- Identify and assign unit cells, coordination numbers, asymmetric units, numbers of atoms contained within a unit cell, and the fraction of space filled in a given structure.
- Relate molecular orbital theory to the delocalization of valence electrons in metals.
- Understand the concepts of electron wavelength and density of states.
- Understand the consequences of the nearly free electron model for the band structure of metals and their conductivity.
- Explain why some metals are magnetic and others are diamagnetic, and how these phenomena relate to bonding and orbital overlap.
- Use the Curie-Weiss law to explain the temperature dependence of magnetic ordering.
- Acquire a physical picture of different kinds of magnetic ordering and the magnetic hysteresis loops of ferro- and ferrimagnets.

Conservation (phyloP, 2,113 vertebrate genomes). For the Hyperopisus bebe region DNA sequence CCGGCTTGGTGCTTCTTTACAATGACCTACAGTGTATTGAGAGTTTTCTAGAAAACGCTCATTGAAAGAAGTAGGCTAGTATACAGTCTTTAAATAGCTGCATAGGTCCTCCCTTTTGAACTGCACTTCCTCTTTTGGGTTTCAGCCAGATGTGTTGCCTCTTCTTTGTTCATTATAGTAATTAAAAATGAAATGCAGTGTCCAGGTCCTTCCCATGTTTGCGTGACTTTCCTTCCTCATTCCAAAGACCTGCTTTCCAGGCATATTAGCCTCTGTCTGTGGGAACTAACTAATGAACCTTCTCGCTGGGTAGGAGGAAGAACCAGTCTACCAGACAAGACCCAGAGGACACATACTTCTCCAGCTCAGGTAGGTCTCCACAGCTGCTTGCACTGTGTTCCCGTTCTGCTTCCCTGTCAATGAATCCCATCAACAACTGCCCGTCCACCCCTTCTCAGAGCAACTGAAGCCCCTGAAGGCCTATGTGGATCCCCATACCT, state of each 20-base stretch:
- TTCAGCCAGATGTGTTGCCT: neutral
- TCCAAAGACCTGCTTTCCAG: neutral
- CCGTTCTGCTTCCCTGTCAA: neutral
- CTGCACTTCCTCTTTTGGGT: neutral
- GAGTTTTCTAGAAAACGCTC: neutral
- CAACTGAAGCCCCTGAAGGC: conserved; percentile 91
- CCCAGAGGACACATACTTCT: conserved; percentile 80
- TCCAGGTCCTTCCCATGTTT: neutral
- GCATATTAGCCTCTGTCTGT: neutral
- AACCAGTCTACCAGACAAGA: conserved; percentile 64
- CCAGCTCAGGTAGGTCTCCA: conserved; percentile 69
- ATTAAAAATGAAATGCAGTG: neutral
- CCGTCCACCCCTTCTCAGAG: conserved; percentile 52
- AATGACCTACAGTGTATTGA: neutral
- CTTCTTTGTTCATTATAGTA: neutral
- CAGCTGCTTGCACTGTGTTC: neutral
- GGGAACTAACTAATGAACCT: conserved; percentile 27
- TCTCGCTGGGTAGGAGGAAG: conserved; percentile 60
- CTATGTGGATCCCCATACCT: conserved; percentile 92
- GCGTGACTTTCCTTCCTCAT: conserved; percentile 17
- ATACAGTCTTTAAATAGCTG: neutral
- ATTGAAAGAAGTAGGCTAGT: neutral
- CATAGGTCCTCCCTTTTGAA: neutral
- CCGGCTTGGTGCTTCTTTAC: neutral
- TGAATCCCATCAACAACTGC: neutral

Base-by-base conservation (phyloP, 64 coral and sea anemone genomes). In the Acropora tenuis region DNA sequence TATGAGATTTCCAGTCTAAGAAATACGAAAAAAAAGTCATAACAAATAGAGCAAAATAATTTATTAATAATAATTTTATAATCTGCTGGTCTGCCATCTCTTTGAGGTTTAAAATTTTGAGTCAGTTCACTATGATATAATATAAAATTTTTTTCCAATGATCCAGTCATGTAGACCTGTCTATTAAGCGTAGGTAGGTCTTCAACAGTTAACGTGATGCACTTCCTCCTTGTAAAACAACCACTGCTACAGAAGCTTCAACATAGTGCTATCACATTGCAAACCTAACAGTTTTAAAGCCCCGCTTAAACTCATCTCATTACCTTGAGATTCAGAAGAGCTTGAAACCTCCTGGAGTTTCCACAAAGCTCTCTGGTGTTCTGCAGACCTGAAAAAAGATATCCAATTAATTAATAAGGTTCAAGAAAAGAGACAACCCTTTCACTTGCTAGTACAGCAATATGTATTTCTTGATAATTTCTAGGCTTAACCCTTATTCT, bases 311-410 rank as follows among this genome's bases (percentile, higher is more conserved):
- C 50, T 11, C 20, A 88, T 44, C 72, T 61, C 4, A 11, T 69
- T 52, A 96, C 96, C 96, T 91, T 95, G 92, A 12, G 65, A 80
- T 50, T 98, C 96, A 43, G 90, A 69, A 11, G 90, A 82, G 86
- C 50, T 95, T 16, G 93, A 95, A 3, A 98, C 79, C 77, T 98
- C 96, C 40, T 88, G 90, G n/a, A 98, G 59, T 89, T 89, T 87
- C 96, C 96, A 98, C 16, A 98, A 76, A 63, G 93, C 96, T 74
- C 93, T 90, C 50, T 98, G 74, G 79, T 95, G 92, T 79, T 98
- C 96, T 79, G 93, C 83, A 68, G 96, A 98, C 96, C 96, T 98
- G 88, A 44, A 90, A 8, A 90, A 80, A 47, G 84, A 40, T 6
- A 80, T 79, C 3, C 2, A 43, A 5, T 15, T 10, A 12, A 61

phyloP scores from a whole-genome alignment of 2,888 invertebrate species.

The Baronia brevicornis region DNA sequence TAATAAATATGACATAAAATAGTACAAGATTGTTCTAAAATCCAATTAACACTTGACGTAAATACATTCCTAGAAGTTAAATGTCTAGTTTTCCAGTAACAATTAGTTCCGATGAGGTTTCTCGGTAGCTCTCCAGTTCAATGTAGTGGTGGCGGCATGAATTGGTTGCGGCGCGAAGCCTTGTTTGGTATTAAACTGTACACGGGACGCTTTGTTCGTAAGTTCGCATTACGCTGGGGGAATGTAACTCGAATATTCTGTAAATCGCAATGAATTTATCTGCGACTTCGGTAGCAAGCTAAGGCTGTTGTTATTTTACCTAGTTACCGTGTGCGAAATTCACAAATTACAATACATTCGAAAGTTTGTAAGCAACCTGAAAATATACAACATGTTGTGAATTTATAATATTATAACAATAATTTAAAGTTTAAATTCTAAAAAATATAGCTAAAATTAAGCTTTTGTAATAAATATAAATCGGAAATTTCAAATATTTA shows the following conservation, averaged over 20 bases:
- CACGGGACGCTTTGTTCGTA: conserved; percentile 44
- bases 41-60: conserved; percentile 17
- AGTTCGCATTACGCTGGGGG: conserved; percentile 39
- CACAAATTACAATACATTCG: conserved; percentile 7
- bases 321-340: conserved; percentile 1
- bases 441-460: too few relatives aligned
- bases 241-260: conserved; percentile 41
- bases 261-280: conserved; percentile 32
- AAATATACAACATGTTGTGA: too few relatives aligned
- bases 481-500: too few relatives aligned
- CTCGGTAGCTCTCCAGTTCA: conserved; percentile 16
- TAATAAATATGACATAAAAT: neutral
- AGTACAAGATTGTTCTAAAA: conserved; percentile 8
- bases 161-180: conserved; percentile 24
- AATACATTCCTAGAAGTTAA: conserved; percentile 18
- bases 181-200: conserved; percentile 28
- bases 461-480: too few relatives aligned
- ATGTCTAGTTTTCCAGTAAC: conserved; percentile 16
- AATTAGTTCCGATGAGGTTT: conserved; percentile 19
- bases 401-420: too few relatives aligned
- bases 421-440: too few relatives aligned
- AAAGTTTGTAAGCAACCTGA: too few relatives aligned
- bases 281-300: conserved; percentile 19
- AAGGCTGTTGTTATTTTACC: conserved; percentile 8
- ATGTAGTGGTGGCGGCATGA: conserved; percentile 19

It should come as no surprise that the properties of extended solids are also connected to their structures, and so to understand what they do we should begin with their crystal structures. Most of the metals in the periodic table have relatively simple structures and so this is a good place to begin.
- 6.3: Bravais Lattices
- Crystal lattices can be classified by their translational and rotational symmetry. In three-dimensional crytals, these symmetry operations yield 14 distinct lattice types which are called Bravais lattices.
- 6.8: Ferro-, Ferri- and Antiferromagnetism
- The magnetism of metals and other materials are determined by the orbital and spin motions of the unpaired electrons and the way in which unpaired electrons align with each other. All magnetic substances are paramagnetic at sufficiently high temperature, where the thermal energy (kT) exceeds the interaction energy between spins on neighboring atoms. Below a certain critical temperature, spins can adopt different kinds of ordered arrangements.